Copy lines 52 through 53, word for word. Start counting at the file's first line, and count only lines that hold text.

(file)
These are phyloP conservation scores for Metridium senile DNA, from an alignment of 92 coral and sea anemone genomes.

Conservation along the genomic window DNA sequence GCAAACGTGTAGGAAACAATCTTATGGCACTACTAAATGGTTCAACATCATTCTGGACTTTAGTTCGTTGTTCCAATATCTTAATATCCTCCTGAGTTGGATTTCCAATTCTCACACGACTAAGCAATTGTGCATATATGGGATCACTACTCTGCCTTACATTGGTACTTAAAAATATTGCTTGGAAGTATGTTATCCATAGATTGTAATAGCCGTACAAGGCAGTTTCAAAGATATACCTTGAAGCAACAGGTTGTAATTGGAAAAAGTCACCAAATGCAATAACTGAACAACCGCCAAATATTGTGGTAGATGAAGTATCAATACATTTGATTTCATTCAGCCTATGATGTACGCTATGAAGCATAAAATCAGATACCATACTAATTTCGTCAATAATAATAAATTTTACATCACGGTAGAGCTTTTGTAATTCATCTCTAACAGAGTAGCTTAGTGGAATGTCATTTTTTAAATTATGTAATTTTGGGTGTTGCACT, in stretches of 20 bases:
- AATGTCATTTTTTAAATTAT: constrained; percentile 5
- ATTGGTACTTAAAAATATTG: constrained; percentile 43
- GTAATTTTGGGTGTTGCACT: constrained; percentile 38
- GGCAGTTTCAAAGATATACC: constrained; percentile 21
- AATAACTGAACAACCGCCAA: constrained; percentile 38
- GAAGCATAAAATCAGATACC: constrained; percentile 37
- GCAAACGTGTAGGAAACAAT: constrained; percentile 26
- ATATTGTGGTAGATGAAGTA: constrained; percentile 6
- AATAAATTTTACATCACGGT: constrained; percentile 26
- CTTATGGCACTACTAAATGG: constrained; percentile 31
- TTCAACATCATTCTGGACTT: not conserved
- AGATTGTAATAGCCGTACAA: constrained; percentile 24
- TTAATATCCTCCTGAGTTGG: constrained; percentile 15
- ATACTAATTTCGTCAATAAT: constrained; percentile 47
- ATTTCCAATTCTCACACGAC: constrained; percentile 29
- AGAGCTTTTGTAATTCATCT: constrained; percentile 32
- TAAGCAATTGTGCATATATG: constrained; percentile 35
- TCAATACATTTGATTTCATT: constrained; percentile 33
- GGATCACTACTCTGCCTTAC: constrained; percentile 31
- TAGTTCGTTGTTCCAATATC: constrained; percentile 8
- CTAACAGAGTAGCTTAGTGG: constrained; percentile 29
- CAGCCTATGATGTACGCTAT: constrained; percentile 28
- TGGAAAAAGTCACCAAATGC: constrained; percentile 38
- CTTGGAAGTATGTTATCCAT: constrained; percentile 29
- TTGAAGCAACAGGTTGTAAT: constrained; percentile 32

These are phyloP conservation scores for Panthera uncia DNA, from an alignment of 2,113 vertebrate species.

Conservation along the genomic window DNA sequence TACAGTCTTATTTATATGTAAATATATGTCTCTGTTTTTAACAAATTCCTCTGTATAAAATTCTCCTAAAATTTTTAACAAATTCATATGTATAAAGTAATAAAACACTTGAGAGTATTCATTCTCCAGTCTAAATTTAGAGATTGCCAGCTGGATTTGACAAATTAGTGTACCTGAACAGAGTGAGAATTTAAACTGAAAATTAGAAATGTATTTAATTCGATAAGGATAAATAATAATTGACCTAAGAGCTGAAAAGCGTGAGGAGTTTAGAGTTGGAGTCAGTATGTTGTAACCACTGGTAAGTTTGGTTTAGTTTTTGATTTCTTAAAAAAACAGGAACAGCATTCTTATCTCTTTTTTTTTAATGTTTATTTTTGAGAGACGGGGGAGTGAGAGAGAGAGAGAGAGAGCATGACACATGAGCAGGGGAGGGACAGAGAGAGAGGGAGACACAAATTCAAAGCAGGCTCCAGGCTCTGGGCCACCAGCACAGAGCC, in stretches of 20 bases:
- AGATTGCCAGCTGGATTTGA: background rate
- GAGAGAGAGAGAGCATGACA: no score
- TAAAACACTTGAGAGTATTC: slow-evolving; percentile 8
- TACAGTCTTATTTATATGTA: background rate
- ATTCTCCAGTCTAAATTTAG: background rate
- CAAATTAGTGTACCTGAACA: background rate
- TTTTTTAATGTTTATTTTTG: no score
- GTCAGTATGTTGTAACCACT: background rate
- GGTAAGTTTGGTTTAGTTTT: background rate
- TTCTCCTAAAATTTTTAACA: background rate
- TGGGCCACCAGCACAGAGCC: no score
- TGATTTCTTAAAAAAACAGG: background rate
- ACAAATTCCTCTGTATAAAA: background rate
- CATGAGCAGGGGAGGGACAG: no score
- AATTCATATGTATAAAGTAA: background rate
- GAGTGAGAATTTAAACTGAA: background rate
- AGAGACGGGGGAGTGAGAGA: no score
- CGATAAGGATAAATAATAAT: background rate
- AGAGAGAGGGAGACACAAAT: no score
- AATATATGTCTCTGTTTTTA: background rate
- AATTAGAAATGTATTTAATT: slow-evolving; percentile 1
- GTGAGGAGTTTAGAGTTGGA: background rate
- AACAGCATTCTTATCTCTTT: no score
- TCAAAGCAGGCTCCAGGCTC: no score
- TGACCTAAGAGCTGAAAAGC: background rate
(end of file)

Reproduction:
- AACAGCATTCTTATCTCTTT: no score
- TCAAAGCAGGCTCCAGGCTC: no score